“Organizations cannot avoid serious incidents, and while many are good at incident management, few have a mature, structured approach for analyzing what went wrong. As a result, they’re incurring unnecessary costs and accepting inappropriate risks,” said Michael de Crespigny, CEO of the ISF.
The report found an alarming host of common issues preventing IT organizations from adequately implementing a closed-loop feedback system for security efforts. Often there is no post-incident review at all, leading to incomplete risk management and weak incident management, the ISF noted. Spending priorities are also an issue: incidents often cost more than is immediately apparent, whether the organization knows it or not, but organizations may be spending inappropriately on low-value measures that fail to match up to the higher-cost threats. For instance, an over-emphasis on “black swans” can detract from higher value activities, ISF said.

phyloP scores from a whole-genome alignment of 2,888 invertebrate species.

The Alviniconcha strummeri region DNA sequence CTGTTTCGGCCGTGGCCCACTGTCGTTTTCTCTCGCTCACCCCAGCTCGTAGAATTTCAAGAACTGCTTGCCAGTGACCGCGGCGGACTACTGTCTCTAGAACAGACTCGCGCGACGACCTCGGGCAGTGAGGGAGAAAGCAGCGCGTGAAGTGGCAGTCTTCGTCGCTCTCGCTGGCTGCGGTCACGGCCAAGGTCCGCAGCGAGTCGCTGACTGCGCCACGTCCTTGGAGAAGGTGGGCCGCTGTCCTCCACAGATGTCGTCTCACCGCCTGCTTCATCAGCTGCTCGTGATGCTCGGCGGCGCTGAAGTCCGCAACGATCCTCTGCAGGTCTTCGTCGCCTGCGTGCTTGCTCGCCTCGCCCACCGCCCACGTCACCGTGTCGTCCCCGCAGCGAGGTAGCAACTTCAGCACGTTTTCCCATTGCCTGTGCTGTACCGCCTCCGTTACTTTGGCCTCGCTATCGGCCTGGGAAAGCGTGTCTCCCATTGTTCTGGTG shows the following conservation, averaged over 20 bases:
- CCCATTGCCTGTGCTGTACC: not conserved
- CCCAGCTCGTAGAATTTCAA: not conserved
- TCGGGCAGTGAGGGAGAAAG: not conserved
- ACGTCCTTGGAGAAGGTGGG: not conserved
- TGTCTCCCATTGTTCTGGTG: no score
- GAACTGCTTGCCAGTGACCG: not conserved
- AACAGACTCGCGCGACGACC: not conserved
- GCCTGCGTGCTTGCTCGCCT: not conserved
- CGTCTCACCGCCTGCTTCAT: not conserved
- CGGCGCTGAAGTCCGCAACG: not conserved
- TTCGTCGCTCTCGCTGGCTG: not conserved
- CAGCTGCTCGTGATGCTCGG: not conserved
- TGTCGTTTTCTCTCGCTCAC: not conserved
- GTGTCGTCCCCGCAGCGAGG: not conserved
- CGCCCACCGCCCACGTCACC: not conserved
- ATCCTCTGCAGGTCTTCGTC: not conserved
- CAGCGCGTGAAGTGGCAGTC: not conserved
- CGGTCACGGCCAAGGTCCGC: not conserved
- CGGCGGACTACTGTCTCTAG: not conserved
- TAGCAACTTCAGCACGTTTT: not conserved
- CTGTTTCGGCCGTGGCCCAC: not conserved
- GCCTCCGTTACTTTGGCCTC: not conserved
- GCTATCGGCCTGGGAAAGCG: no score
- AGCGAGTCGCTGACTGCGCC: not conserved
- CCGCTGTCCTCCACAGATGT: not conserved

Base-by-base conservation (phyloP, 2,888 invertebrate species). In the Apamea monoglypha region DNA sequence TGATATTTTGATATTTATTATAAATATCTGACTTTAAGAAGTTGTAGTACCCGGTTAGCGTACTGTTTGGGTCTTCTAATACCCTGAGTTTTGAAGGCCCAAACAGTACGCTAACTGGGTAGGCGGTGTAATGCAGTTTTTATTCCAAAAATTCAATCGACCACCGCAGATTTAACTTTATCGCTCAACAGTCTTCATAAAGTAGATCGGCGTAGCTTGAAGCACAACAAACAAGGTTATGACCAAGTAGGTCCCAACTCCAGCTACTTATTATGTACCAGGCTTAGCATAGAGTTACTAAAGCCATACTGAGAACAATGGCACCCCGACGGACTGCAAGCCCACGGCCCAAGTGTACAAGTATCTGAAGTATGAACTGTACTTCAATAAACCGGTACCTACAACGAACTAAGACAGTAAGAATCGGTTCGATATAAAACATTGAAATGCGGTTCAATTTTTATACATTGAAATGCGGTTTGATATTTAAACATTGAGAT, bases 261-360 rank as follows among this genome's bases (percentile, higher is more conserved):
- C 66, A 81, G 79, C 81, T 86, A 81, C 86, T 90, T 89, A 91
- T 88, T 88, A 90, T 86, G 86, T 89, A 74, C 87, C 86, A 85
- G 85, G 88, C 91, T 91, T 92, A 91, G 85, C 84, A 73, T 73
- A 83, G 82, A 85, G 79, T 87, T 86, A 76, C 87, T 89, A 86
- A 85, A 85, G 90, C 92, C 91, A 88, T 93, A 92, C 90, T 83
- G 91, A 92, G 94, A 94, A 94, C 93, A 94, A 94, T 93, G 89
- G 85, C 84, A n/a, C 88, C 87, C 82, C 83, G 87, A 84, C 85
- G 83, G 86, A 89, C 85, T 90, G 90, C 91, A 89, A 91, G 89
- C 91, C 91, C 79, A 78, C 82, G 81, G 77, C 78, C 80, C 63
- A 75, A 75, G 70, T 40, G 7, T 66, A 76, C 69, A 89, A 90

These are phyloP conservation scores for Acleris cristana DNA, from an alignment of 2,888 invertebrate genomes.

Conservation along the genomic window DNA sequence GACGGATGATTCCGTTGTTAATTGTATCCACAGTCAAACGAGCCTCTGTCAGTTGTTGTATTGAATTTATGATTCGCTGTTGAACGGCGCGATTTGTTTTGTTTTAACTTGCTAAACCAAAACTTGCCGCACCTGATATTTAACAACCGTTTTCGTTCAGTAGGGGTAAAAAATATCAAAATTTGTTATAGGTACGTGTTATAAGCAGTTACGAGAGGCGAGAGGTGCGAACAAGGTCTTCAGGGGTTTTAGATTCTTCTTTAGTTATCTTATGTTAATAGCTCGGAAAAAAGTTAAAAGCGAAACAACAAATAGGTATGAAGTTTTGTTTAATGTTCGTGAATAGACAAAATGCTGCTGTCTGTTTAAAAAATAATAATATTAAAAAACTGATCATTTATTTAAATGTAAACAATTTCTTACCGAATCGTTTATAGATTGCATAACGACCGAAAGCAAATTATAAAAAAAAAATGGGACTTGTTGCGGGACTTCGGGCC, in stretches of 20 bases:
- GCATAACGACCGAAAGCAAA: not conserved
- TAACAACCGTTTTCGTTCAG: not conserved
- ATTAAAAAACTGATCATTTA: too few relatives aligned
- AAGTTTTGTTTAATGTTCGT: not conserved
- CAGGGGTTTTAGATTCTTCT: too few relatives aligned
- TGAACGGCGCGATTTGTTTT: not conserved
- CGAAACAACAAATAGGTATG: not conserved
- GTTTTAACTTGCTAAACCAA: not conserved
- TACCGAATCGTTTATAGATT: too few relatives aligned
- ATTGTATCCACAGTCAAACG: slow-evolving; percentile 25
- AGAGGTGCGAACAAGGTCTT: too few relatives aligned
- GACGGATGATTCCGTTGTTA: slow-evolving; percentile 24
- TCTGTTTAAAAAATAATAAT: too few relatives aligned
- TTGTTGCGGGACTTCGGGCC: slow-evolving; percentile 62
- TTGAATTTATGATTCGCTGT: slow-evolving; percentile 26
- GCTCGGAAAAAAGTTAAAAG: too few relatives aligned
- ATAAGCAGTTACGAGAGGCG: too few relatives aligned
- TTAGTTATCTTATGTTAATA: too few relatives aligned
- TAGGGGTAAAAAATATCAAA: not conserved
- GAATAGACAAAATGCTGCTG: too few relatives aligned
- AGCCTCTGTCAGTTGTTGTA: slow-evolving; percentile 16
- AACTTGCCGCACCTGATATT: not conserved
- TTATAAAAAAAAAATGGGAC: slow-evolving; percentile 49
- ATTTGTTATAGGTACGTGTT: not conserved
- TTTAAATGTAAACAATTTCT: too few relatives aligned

It also found that poor incident management can create damage far beyond the incident itself, but that the incidents that result in major impacts do not always have major causes. “Businesses may be focusing on areas that should have a lower priority, fixing symptoms instead of causes, or worse, not spending where it’s needed to prevent an incident,” the organization noted in a statement, adding that the long-term ramifications of that should be of concern.
“While immediate and obvious costs may be easy to calculate, determining the incremental, long-term or intangible costs of a security incident can be difficult,” ISF said.
“Without a proper impact assessment, businesses don’t know the incremental, long-term or intangible costs of an incident – but those costs still hit the bottom line, costing the organization money,” de Crespigny said. He added it’s critical that executives “better understand how to respond more quickly and develop the resilience needed to survive the impacts from today’s complex security threats.”